Ireland has closed schools and put troops on standby as it braces itself for Hurricane Ophelia, with potentially the worst storm for 50 years threatening floods, violent winds and power cuts in a country unaccustomed to extreme weather. 

With the storm barrelling towards the southern coast, the Irish meteorological service moved on Sunday night to put the entire country under a red weather alert, its highest warning level, and called for emergency steps to protect lives and property before the hurricane reaches landfall on Monday morning. “There is potential risk to lives,” it said.

Air, ferry and bus services have been cancelled, court sittings have been postponed and local authorities have called in workers to prepare for storm repairs. 

Dublin airport, the country’s biggest, said that Aer Lingus, British Airways, Air France, CityJet and KLM had all cancelled some services on Monday.

Schools, colleges, and universities have been directed to stay closed. Troops are on standby in flood-prone areas and the national electricity service has said it expects “extensive damage” to the power infrastructure.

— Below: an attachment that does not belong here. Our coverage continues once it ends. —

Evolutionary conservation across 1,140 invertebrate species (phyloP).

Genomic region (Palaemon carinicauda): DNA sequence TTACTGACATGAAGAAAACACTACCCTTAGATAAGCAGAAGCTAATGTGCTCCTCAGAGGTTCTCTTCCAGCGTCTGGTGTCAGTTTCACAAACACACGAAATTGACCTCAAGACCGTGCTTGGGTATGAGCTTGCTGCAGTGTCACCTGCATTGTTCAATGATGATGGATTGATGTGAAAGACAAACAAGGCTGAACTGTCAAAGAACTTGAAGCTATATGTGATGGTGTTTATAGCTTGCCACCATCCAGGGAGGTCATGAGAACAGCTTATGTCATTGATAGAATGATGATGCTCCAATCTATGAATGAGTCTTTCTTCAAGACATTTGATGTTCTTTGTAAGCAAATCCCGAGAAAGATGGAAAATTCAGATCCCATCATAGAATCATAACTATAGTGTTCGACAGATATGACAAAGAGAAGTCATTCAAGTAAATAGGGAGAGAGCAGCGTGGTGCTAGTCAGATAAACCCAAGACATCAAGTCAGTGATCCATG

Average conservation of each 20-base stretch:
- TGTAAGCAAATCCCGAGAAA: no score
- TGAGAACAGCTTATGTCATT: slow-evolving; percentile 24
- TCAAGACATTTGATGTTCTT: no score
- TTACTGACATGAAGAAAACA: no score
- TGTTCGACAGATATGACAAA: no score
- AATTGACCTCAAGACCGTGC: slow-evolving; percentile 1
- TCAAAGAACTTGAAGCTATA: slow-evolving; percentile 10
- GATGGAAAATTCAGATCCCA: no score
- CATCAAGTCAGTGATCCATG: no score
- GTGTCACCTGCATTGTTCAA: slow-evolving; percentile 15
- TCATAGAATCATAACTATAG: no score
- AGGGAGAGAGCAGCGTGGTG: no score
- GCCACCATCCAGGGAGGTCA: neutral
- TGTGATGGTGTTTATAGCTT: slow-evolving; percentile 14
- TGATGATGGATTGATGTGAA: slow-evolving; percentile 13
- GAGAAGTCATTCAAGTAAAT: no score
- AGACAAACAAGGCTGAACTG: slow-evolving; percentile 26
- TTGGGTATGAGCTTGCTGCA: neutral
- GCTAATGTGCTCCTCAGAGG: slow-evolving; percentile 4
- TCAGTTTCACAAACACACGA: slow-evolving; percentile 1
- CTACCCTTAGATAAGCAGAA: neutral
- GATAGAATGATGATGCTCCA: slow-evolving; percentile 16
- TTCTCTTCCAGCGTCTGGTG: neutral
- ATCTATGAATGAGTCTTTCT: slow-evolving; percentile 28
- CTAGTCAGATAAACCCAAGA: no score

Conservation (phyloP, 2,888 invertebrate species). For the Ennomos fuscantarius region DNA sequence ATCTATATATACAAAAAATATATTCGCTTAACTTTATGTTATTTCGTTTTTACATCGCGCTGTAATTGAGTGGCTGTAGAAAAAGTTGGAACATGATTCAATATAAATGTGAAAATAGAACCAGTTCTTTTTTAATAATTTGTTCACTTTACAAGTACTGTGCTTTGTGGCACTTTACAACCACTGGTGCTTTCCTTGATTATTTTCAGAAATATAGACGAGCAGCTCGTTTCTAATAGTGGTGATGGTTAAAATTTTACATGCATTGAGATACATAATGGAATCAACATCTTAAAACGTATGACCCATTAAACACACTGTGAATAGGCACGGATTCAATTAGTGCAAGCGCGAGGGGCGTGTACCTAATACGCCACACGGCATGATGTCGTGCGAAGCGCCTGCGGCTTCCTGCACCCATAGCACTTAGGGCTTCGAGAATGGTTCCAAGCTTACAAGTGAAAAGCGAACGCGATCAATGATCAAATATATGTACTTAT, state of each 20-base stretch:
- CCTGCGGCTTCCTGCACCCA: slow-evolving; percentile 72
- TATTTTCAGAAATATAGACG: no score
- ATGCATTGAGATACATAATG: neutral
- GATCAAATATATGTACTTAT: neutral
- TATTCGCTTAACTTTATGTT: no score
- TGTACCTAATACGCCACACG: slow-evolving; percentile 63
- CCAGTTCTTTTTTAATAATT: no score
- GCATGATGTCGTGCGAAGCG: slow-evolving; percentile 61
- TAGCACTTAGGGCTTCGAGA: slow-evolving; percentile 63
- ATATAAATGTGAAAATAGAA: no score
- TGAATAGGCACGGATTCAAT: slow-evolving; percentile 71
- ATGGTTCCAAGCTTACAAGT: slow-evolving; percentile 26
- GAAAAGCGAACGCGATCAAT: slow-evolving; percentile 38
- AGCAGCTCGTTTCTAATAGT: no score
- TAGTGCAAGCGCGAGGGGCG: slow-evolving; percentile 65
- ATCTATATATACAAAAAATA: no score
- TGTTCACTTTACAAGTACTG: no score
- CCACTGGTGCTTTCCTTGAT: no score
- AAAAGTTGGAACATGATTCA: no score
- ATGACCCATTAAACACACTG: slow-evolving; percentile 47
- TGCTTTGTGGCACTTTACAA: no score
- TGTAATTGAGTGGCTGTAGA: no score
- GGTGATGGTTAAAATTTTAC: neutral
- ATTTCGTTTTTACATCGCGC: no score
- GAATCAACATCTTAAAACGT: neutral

Exceptionally warm temperatures for mid-October in western Europe have been linked to Ophelia. Met Eireann, Ireland’s national weather body, has said the storm is the most powerful hurricane so far east in the Atlantic on record.

Leo Varadkar, the Irish prime minister, took to Twitter to call on people to check in with older neighbours and those in need of medical care. “Defence forces being deployed in Red weather alert areas and on standby for further action tomorrow.”

Ophelia is forecast to hit County Kerry, on Ireland’s south-western coast, early on Monday morning and track directly over the country during daytime as it pushes towards Northern Ireland.

It is forecast to hit Scotland on Monday night, prompting UK weather officials to warn of strong winds there as well as in Wales and England. 

Michael Healy-Rae, an MP for Kerry, said the community was apprehensive. “All works and jobs are shut down from tomorrow, the transport has stopped, the buses aren’t running,” he said. 

“What we’d really like is that when this storm has passed the minimum amount of damage would have been done and that nobody will be hurt. That’s the most we can hope for.” 

Hurricanes are extremely rare in Ireland, whose mild and moist climate is known for plentiful rain. But the imminent arrival of Ophelia has drawn comparisons with Hurricane Debbie, which killed 11 people in 1961.

The service has warned that all areas of the country are at risk from violent and destructive gusts faster than 130km per hour, in addition to heavy rain and storm surges.

After a meeting on Sunday, the national emergency group on severe weather said all unnecessary travel should be avoided while the storm was passing. 

A woman carries her surfboard towards the rough sea at Lahinch, Ireland, where the tide should be out © Reuters

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